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Lucy Corkhill

By Lucy Corkhill

29th October 2013

There’s every chance that a woman or man you know well has experienced infertility. Perhaps you or your partner has. Though it is still a taboo subject, 1 in 6 couples in the UK experience difficulties conceiving – that’s about 3.5m people. There are many factors cited; more stress, toxic lifestyles, families planned later in life. Many of these factors point the finger of blame at the hopeful couple, adding to the stress and guilt at an emotional time. There are also the well-meaning but frustrating comments from people such as ‘just relax’, or the endless stories of someone they know who got pregnant when she went on holiday/gave up her job/stopped eating wheat/filled in adoption forms/delete as appropriate.

Lucy Corkhill

By Lucy Corkhill

29th October 2013

Lucy Corkhill

By Lucy Corkhill

29th October 2013

When talking about the resources she’d accessed when trying to get pregnant for over seven years, a friend of mine remarked that there’s ‘a lot of charlatans out there’. She did get pregnant in the end; a complete and joyful surprise.

National Infertility Awareness Week runs from 28th October to 3rd November and aims “to raise the level of understanding about infertility from the debilitating emotional impact and the overwhelming feelings of sadness, helplessness and grief, to the important fact that this is a medical condition and not something to be ashamed of!” Their campaign for 2013 is Talking About Trying, to encourage couples to talk about their experiences and raise awareness of infertility.

Whatever the outcome of your own personal ‘fertility journey’ (I personally avoid the word infertility because of the negative connotations and the impact of words on our body’s cells – for more, see here), there’s no doubt that it can be an opportunity for growth. Most holistic approaches to creating a fertile body highlight the importance of choosing a healthy lifestyle, and the alternative medicine a person might explore along the way has an impact on other areas of their wellbeing. It is also an opportunity for you to grow as a couple: those who have been through the ups and downs of trying to get pregnant tend to get to know each other pretty well, warts and all!

These are the five books I found useful during my own ‘fertility journey’. Though there’s no promise they’ll get you pregnant, they’ll certainly help you grow and learn, and create a healthier body and mind:

The Fertility Diet: How to maximise your chances of having a baby at any age by Sarah Dobbyn Dobbyn is a 21st century woman who, despite being one of the media’s lambasted female groups who have left it late to get pregnant, refuses to see that as a limitation. She simply hasn’t met the right man, but in the meantime is confident that by keeping her body as healthy and youthful as she can, she can defy the ageing process. This is backed up by heaps of research (she did a degree in nutrition) and all the best foods and drinks to keep every cell in your body youthful and vibrant.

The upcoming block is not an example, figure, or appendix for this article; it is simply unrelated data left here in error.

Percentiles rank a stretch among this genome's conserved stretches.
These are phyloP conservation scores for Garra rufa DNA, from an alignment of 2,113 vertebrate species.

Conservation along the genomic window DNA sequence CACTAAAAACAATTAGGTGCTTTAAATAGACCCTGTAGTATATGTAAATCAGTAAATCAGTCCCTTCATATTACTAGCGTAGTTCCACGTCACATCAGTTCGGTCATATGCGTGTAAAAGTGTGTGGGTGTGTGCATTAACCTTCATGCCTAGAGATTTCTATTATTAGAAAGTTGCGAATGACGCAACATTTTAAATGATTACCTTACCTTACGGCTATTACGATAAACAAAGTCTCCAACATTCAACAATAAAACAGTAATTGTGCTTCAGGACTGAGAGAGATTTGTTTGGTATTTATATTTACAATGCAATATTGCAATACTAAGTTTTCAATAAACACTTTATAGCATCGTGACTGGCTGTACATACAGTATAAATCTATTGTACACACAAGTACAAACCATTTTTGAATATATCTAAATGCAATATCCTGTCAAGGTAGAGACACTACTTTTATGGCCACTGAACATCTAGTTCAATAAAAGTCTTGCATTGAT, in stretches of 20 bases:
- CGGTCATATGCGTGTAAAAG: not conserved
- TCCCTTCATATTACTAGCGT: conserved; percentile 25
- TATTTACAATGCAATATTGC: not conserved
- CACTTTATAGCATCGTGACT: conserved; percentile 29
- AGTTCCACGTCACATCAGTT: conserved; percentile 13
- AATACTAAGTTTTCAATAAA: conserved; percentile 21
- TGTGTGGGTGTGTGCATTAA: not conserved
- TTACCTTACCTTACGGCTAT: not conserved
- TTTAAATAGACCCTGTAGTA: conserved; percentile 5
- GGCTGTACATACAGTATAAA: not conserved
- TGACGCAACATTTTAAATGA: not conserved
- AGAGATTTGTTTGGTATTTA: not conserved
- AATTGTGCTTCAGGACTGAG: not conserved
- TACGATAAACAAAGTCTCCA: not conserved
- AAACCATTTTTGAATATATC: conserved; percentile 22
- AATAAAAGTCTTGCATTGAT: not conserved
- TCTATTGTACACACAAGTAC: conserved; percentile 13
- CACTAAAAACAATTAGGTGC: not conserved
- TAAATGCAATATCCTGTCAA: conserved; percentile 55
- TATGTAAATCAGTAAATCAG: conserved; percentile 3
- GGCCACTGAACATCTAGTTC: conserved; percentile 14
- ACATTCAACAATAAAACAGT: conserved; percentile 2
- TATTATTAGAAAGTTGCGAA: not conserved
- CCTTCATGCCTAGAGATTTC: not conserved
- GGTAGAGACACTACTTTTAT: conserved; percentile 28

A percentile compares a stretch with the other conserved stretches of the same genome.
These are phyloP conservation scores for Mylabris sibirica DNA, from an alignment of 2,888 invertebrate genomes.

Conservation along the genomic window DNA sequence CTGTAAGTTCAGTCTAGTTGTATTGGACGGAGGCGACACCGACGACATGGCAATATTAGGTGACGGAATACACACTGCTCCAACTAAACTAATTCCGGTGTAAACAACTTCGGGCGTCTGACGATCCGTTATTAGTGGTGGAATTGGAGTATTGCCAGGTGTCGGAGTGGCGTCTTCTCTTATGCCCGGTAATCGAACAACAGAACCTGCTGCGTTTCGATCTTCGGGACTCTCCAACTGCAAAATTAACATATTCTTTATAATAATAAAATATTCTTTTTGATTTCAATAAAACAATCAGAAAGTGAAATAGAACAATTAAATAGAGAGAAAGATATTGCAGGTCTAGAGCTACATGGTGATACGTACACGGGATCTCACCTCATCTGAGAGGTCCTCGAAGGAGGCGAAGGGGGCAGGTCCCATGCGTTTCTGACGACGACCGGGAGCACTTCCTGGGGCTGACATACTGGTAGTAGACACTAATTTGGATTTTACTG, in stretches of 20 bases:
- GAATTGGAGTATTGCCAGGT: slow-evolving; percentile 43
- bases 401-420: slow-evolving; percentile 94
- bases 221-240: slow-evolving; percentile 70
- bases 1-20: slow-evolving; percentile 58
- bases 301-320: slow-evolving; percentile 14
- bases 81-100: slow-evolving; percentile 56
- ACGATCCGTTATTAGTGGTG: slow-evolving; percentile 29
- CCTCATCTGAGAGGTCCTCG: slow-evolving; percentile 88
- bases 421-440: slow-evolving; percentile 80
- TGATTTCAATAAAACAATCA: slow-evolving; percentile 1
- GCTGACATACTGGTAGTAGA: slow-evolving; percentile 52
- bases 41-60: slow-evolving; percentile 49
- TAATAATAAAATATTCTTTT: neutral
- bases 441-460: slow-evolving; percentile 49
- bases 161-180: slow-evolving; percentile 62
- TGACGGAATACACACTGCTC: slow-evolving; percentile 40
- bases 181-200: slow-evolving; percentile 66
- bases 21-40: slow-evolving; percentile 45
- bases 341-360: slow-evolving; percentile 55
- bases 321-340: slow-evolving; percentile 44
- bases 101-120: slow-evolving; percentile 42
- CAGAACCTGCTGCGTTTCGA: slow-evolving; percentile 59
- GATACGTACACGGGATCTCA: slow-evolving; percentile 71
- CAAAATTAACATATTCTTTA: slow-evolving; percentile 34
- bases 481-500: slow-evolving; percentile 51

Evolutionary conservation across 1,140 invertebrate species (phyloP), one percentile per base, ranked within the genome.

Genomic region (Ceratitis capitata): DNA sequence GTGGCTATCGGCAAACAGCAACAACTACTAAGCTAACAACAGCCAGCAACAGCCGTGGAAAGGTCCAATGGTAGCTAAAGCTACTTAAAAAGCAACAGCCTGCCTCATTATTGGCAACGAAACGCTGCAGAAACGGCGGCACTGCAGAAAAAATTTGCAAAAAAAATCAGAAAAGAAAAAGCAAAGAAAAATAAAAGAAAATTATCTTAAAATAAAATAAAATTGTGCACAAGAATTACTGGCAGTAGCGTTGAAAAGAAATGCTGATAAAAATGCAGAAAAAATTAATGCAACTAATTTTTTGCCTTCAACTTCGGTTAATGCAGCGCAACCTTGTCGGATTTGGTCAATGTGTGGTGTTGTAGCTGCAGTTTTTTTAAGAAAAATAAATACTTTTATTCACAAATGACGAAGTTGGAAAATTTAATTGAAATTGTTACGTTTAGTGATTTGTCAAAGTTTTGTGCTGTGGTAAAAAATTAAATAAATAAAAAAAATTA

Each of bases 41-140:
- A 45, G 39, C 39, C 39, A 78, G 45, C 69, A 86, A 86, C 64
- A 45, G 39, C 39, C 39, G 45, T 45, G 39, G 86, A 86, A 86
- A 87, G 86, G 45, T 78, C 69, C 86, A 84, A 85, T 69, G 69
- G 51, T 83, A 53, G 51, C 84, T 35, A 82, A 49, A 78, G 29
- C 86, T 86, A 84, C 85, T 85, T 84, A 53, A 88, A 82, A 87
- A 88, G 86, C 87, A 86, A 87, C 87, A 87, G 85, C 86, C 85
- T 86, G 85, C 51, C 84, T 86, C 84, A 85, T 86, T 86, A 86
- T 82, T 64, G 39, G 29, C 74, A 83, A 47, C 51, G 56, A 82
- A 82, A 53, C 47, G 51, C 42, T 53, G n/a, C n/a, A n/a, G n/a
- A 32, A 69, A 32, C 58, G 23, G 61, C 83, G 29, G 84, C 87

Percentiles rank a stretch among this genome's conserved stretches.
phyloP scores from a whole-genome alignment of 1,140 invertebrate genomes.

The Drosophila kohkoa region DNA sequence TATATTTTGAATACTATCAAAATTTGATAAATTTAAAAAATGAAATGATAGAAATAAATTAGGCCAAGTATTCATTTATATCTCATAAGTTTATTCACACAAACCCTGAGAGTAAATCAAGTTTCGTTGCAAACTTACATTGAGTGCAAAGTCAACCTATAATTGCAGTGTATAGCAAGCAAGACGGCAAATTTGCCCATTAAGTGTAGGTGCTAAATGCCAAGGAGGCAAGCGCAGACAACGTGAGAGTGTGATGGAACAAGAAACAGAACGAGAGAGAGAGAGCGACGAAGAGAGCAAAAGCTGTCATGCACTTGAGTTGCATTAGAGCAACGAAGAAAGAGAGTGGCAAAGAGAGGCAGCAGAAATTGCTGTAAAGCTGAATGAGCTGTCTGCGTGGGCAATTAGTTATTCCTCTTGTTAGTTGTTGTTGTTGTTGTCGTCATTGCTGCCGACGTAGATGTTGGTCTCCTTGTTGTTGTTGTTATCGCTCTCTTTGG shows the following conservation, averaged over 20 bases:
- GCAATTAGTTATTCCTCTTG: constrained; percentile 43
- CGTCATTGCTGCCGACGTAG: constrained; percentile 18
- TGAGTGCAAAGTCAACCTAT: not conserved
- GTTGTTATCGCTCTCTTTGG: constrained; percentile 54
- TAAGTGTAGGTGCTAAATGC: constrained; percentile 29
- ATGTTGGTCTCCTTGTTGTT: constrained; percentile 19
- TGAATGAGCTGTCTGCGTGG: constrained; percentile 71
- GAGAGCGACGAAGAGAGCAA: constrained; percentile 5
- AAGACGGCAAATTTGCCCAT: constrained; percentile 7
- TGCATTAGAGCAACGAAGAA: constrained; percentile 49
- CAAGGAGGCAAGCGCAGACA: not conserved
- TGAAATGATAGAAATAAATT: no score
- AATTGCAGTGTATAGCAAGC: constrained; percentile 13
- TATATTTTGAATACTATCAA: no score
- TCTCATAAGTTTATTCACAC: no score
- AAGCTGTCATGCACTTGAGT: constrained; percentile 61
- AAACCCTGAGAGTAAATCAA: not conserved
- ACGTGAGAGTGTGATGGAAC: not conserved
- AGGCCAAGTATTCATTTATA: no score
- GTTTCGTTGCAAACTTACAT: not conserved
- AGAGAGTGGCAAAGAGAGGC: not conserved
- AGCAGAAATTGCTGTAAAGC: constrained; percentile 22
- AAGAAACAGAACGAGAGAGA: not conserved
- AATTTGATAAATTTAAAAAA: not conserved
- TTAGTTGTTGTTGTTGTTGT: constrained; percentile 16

Taking Charge Of Your Fertility: The Definitive Guide to Natural Birth Control, Pregnancy Achievement and Reproductive Health by Toni Weschler Whether or not you’re trying to get pregnant, this is one book every woman should own. Becoming aware of our cycles is hugely empowering, and this huge tome has all the tools to do that without the need for any doctors or equipment. My friend used this book and the accompanying charts as her form of birth control; it’s telling that when I borrowed it she got pregnant with her second child (since he made his gorgeous appearance, she has forgiven me!).

Zita West’s Guide to Getting Pregnant: The Complete Programme from the Renowned Fertility Expert by Zita West Considered by many to be the fertility guru, Zita West’s book compiles all her experience and knowledge in a friendly format. I went to see a talk with Zita and appreciated her down to earth approach; she said that no person lived a perfect stress-free, healthy life all the time but she aims to arm you with the tools to get cleansed and ready to have a happy pregnancy.

Fully Fertile 2nd Ed. : A Holistic 12-Week Plan for Optimal Fertility by Tamara Quinn, Elizabeth Heller and Jeanie Lee Bussell This comprehensive and friendly book has a twelve week structure that feels achievable. It covers diet and yoga positions for each week and gathers together mind/body information that research has shown may the vital link we’re missing in fertility treatment.

The Whole Person Fertility Programme by Niravi Payne and Brenda Lane Richardson I discovered this little book by accident and found it a refreshingly different approach. Looking at the mind/body connection, Payne has put together a book that helps couples discover and work through emotional and psychological barriers to conception. It’s a step-by-step journey that includes family tree mappings, meditations, visualisations and journal writing. You’ll discover a great deal about yourself through this work.

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